Monday, October 8, 2007

Want to be your own attorney?

Then read Clients taking on own cases in court. Thanks to the Indiana Law Blog for the link to this article. The ILB post can be found here (I am not sure how long the Gary Post Tribune keeps its articles online). ILB has some excerpts and here are some paragraphs I found interesting (Yes, there is some overlap):

In half of the family law cases both litigants represent themselves. By 2010 it's estimated that the vast majority of legal proceedings will be self represented,

"We're seeing more," Porter Superior Court Judge David Chidester said.

Reasons range from the cost of hiring an attorney to anti-lawyer sentiment to easy access to information on the Internet, Chidester said.

"There are people in gray areas who have an income but their money is earmarked for bills," Chidester said. "They can't afford a private attorney but they don't qualify for a public defender."


As a group, those who represent themselves "aren't doing well," Chidester said. "They're not prepared and they're judged by the same standards as a lawyer. Judge Judy and Judge Joe Brown are not the best ways to learn what happens in a courtroom."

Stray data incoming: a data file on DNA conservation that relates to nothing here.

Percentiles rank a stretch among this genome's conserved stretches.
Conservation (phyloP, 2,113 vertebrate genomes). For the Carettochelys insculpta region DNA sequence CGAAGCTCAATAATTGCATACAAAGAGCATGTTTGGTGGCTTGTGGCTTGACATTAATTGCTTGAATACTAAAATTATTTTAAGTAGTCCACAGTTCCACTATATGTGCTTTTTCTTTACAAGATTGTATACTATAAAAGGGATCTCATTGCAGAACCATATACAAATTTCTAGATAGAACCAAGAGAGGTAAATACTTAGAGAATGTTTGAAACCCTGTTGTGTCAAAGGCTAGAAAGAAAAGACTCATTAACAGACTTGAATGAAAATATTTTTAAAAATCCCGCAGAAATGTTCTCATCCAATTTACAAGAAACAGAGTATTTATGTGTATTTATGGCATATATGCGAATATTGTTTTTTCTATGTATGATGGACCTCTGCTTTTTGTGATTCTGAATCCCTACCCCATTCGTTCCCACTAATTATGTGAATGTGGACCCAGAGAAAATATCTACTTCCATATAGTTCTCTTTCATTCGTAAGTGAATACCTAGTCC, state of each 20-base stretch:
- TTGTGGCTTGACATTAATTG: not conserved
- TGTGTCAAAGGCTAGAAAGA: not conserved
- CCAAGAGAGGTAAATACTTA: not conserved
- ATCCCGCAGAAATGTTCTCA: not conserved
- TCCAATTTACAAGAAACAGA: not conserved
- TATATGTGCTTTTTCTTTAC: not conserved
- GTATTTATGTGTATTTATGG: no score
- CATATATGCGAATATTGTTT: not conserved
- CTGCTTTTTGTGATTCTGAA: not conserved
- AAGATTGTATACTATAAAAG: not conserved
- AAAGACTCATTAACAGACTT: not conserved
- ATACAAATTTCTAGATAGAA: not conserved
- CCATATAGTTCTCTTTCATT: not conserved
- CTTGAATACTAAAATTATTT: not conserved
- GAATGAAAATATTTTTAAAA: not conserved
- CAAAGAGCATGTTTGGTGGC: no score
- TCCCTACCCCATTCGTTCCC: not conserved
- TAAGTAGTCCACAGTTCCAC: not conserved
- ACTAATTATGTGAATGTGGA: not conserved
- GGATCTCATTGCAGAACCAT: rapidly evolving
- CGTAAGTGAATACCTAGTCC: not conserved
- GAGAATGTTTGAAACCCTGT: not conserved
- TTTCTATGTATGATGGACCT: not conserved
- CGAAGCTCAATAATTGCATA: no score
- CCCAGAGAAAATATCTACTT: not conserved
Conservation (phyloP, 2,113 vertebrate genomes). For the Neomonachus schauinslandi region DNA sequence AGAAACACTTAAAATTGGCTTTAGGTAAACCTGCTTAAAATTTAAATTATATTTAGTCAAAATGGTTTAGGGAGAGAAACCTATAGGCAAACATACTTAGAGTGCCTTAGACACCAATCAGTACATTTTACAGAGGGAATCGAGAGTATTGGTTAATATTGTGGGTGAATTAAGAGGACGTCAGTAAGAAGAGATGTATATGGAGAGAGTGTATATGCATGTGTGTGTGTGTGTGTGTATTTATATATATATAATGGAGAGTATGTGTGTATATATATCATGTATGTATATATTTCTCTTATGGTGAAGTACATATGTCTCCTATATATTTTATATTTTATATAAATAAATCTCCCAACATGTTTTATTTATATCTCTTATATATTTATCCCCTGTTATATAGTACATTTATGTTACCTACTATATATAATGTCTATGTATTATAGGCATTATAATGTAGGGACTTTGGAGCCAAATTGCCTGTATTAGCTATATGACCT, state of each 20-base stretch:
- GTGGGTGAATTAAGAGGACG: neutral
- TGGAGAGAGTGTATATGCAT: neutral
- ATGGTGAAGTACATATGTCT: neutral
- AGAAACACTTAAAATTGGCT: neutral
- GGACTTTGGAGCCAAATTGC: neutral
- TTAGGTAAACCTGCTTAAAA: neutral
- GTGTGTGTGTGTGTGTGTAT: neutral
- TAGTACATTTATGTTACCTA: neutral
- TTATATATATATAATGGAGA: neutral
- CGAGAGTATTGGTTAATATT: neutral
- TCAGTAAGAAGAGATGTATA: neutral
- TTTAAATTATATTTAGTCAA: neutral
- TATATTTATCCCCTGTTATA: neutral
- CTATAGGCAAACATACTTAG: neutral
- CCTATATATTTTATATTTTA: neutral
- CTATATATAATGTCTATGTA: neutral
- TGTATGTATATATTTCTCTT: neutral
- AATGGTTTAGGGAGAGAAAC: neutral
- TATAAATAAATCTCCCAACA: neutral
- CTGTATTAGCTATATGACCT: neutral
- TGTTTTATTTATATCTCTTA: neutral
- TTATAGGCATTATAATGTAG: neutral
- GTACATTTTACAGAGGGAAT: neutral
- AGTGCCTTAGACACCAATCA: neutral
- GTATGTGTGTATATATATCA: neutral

Chidester estimates that 70 percent of pro se litigants lose their cases. "Judges are going to have to learn to deal with it."


"There are great resources on Web sites, but people don't automatically use them," he said.


Magistrate Michael Pagano, president of the Lake County Bar Association, said Lake County also is seeing an upswing in self-representation.

"From everything I've read, heard and seen, it's a national trend," Pagano said. "It's increased significantly over the last 10 years."

Pagano says he's seen self-representation get many litigants in trouble, especially from obtaining information off the Internet that does not apply in their state or their situation.


In the meantime, Pagano said, "A person without an attorney is probably going to lose on procedural or technical problems."

You can find more articles on this blog about representing yourself and why it may not be a good idea but this one has pretty much hit all the high points. The higher the stakes, the more you need a lawyer.

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